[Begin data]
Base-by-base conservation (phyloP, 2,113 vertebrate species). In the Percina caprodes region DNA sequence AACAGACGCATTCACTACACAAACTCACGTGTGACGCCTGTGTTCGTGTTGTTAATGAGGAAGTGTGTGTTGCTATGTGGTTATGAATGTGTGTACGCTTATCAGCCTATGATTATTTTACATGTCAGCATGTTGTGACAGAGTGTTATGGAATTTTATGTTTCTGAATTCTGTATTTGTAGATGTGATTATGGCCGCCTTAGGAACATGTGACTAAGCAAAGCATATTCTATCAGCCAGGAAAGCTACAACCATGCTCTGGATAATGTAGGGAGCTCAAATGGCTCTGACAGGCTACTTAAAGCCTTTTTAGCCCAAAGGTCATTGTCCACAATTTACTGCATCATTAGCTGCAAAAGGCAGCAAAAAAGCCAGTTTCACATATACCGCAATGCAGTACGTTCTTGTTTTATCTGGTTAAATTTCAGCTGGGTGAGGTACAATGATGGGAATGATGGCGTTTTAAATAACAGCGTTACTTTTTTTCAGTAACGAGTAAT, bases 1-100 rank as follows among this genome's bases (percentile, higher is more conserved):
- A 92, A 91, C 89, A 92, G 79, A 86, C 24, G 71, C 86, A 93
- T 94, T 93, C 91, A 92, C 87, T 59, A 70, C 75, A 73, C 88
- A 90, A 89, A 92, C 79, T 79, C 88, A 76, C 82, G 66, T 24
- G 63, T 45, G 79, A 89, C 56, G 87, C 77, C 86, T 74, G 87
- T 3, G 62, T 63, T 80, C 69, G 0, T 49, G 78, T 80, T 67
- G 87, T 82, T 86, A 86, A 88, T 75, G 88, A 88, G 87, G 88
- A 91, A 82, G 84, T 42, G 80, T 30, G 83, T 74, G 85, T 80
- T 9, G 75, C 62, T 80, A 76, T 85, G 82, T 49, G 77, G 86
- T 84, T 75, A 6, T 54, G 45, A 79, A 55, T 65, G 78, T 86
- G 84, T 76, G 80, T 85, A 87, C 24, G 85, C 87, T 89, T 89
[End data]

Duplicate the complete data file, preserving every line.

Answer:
Base-by-base conservation (phyloP, 2,113 vertebrate species). In the Percina caprodes region DNA sequence AACAGACGCATTCACTACACAAACTCACGTGTGACGCCTGTGTTCGTGTTGTTAATGAGGAAGTGTGTGTTGCTATGTGGTTATGAATGTGTGTACGCTTATCAGCCTATGATTATTTTACATGTCAGCATGTTGTGACAGAGTGTTATGGAATTTTATGTTTCTGAATTCTGTATTTGTAGATGTGATTATGGCCGCCTTAGGAACATGTGACTAAGCAAAGCATATTCTATCAGCCAGGAAAGCTACAACCATGCTCTGGATAATGTAGGGAGCTCAAATGGCTCTGACAGGCTACTTAAAGCCTTTTTAGCCCAAAGGTCATTGTCCACAATTTACTGCATCATTAGCTGCAAAAGGCAGCAAAAAAGCCAGTTTCACATATACCGCAATGCAGTACGTTCTTGTTTTATCTGGTTAAATTTCAGCTGGGTGAGGTACAATGATGGGAATGATGGCGTTTTAAATAACAGCGTTACTTTTTTTCAGTAACGAGTAAT, bases 1-100 rank as follows among this genome's bases (percentile, higher is more conserved):
- A 92, A 91, C 89, A 92, G 79, A 86, C 24, G 71, C 86, A 93
- T 94, T 93, C 91, A 92, C 87, T 59, A 70, C 75, A 73, C 88
- A 90, A 89, A 92, C 79, T 79, C 88, A 76, C 82, G 66, T 24
- G 63, T 45, G 79, A 89, C 56, G 87, C 77, C 86, T 74, G 87
- T 3, G 62, T 63, T 80, C 69, G 0, T 49, G 78, T 80, T 67
- G 87, T 82, T 86, A 86, A 88, T 75, G 88, A 88, G 87, G 88
- A 91, A 82, G 84, T 42, G 80, T 30, G 83, T 74, G 85, T 80
- T 9, G 75, C 62, T 80, A 76, T 85, G 82, T 49, G 77, G 86
- T 84, T 75, A 6, T 54, G 45, A 79, A 55, T 65, G 78, T 86
- G 84, T 76, G 80, T 85, A 87, C 24, G 85, C 87, T 89, T 89